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Neither the Scottish Parliament nor the Welsh Assembly have to navigate around the fact that, in
September, we have the conferences for the TUC, the Liberal Democrats, the Labour party and then the Conservative party. Were it not for those conferences, it would be relatively simple for us to come back in September, and stay back. However, they remain a difficulty.
Meanwhile, I hope that the discussions taking place will make progress in determining whether the party conferences, which are very expensive for all the parties, can be held at different times of the year. The Labour party conference used to meet at other dates, so September is not set in stone. However, changing dates would take a long time to achieve, as conference venues are booked for years ahead. Following the recommendation from the previous Modernisation Committee, I have introduced having written questions and written ministerial statements in September. If the House approves it, the relevant motion before us will strengthen that system for the future.
Robert Key (Salisbury) (Con): Does the Leader of the House agree that another feature that has evolved in very recent years is the increasing regularity with which Select Committees meet and produce reports in September? For example, I am a member of the Defence Committee, and we went on four trips in September to take evidence in the UK. That was not done in previous years. September gives Select Committees a clear run to do serious work.
Mr. Straw: I do accept that. Whether or not we sit in September, we need to remind the public of the incontrovertible evidence that this House sits for longer than any other European Parliament, apart from Greece. We sit for longer than most comparable Commonwealth Parliaments, and for longer hours.
Mr. Winnick: The argument is not that we sit for shorter periods than other Parliaments. We probably sit for as long, or longer. The crux of the matter for the House to decide tonightand it seems that those of us who favour September sittings are in the minorityis that we should not be away on what is called a recess for 12 weeks, or a quarter of the year. In my view, and in the view of those who agree with me, that is totally unacceptable.
Mr. Straw: I understand that that is the crux of the matter, and it is why I strongly supported September sittings when they were first proposed. However, they did not work out as intended. Other factors have intervened, including the party conferences. Furthermore, I was determined that the House should decide the matter on a free vote and that it should not be imposed by the Government, so I hope that my hon. Friend will concede that point. It is important to establish that principle. I promise that before the end of this Parliament the Modernisation Committee will review progress and the further experience of not sitting in September and will make any further recommendations that it deems fit.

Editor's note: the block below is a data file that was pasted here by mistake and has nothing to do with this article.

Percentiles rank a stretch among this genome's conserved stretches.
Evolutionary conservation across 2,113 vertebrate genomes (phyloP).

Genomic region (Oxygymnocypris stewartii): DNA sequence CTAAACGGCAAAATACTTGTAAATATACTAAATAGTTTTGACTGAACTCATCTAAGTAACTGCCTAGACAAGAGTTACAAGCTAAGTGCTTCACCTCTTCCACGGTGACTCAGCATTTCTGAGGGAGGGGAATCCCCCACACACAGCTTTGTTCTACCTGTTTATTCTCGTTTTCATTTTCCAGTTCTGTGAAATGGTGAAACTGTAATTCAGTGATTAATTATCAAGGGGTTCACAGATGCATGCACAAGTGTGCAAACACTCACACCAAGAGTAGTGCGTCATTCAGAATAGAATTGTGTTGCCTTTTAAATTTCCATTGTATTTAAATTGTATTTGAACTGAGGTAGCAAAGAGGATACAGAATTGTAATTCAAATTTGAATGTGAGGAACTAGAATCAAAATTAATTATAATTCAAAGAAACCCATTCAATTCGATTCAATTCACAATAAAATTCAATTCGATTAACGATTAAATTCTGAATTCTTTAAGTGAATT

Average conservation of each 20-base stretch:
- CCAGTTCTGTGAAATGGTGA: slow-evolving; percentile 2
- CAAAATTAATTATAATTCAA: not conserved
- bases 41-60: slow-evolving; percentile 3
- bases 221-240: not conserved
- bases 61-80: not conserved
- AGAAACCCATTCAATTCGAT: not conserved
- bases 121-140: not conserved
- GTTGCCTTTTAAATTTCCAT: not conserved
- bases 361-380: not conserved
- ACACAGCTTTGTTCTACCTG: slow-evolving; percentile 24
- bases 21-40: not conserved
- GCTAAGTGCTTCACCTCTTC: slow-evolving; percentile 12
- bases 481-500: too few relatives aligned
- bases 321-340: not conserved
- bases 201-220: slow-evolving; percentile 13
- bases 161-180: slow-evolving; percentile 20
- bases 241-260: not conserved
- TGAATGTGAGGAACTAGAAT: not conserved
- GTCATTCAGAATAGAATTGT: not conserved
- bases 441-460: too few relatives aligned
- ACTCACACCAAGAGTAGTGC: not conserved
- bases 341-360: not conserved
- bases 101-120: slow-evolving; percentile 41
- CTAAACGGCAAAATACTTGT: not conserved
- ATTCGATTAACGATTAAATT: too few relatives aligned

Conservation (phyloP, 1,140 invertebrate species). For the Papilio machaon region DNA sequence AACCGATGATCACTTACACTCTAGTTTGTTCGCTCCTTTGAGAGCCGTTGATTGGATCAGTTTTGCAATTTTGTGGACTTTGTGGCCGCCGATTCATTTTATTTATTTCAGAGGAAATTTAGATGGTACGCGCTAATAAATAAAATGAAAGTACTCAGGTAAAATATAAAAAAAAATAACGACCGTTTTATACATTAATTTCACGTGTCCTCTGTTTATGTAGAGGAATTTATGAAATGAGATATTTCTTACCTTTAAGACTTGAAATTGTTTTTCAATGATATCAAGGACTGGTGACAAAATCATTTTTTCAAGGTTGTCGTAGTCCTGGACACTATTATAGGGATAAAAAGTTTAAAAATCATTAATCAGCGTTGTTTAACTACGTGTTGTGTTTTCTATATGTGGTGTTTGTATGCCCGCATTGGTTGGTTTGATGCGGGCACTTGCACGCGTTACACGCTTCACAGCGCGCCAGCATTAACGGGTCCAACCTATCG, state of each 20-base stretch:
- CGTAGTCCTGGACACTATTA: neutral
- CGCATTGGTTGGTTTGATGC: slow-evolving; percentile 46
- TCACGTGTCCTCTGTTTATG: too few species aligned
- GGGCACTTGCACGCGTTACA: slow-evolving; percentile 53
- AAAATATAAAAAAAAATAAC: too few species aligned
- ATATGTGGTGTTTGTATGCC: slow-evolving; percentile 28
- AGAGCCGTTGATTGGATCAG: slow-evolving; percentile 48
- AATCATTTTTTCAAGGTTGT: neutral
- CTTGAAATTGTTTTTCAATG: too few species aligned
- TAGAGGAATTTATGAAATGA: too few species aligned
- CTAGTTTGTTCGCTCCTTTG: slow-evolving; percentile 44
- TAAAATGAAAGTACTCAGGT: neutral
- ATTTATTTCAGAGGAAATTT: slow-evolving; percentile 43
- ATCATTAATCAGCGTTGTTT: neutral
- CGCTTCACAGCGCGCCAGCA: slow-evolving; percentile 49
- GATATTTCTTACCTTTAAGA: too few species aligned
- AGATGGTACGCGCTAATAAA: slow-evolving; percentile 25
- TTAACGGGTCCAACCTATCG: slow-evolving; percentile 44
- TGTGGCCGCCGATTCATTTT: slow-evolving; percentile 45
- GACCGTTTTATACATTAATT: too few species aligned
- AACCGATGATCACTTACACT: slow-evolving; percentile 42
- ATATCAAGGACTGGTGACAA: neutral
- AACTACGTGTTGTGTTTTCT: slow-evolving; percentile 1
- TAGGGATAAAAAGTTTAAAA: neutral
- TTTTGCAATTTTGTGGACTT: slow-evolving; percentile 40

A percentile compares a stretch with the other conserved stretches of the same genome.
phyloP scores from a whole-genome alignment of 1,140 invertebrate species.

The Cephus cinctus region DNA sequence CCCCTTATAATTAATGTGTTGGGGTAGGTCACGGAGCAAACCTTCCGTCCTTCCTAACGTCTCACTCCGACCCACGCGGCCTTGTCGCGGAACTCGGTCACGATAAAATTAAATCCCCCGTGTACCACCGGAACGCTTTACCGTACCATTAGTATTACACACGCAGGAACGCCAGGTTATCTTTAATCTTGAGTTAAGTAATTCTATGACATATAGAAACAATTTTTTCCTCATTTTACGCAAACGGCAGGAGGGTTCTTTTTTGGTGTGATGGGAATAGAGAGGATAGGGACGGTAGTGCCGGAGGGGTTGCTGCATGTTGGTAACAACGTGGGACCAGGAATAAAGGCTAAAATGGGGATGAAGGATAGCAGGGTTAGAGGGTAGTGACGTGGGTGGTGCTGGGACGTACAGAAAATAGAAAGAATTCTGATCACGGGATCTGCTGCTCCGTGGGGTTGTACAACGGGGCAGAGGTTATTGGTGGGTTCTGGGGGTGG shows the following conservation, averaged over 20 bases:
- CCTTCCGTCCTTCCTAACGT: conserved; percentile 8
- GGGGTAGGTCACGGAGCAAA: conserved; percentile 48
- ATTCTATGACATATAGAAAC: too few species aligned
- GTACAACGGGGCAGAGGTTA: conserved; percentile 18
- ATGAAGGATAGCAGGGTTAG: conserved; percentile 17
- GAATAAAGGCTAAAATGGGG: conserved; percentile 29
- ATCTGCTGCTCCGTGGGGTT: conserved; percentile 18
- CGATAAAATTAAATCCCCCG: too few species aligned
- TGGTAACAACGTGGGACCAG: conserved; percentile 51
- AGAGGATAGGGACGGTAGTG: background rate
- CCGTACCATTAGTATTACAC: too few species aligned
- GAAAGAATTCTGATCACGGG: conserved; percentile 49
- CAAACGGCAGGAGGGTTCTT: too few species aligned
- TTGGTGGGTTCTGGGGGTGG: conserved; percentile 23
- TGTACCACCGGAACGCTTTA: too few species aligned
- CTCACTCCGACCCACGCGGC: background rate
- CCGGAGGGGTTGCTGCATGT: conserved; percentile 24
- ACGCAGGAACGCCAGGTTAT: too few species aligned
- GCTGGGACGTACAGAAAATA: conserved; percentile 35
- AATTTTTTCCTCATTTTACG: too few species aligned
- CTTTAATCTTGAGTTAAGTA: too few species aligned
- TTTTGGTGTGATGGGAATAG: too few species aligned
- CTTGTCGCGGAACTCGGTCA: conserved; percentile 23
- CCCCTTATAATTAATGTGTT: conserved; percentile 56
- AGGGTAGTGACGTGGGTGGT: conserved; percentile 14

Two matters gave rise to rather more debate than I thought they would. The first was in respect of coroners proceedings and the sub judice rule. I am grateful to the hon. Member for Stratford-on-Avon (Mr. Maples) and to my hon. Friend the Member for
Northampton, North (Ms Keeble) for their remarks and to the Procedure Committee, chaired by the right hon. Member for East Yorkshire (Mr. Knight). These matters are tricky, because we do not want to pre-empt or prejudice court proceedings, but I accept what the hon. Member for Stratford-on-Avon said: there is a real difference between civil and criminal proceedings. I also accept the case made by my hon. Friend the Member for Northampton, North that delays can sometimes be unconscionable and mean that a Member who is desperate properly to represent the concerns of his or her constituent is unable to do so in the very place designed for that purposethe House of Commons.
My hon. Friend asked how the new rules will work. They will be a matter for the Chair, operating under the new Standing Orders and the guidance proposed by the Table Office. However, as I said in the explanatory memorandum,
delay in inquest proceedings should be a factor for the Speaker in deciding whether to exercise his discretion.
Mr. Maples: I think that those who discussed the sub judice question during the debate agreed that we would like to see how the system works from now on and whether it will be necessary to revisit it. Can the Leader of the House devise a way for him to be kept informed when questions or issues in Select Committees or elsewhere are ruled out of order as sub judice? Perhaps in a years time we could look at the question again to decide whether it is necessary to amend the rule.
Mr. Speaker, we are making decisions today about giving you wider discretion to set the length of speeches in popular debates. The hon. Member for Stratford-on-Avon said that consideration should be given to setting rules for the length of Ministers opening and closing speeches in debates, with time added for interventions. I shall discuss the suggestion with colleagues, but personally I think that there is much to be said for it, as it would ensure that debates go with a better zip than some do at present. However, as I said to the hon. Gentleman earlier, it is of profound importance to the House that Members on both sides should be able to intervene in everybodys speeches, but above all in a Ministers speech, to put the Minister on the spot
Miss Widdecombe: I am grateful to the Leader of the House for giving way at such an opportune moment. I am about to call a Division on an issue that is, I suspect, doomed to failure, so if the restriction of Back-Bench speeches to as little as three minuteswhich could happenis seen to give rise to problems, will the right hon. Gentleman undertake to carry out a review and return to the House on the matter?
Mr. Straw: Yes is my answer to that intervention. The right hon. Lady makes a point about the importance of interventions on Ministers. I spent many happy hours when in opposition, sitting on the Back Benches waiting to be called to speak in debates, and I always used to think that three minutes was better than no minutes. She may not agree and there may well have been people on the other side who thought that no minutes were, for me, better than three!
That this House welcomes the First Report from the Select Committee on Modernisation of the House of Commons on the Legislative Process (HC 1097); approves in particular the proposals for the committal of bills to committees with powers to take evidence to become the normal practice for programmed government bills which start in this House; agrees that this be achieved by Standing Orders through the programming process, with such committees having freedom to decide how many evidence sessions should be held; agrees that the notice period for amendments to bills to be selected for debate in standing committee should, subject to the discretion of the Chair, be extended from two days to three days; supports the renaming of the various kinds of standing committee along the lines proposed by the Committee; and endorses the proposals for the gradual development of improved documentation and explanatory processes relating to bills.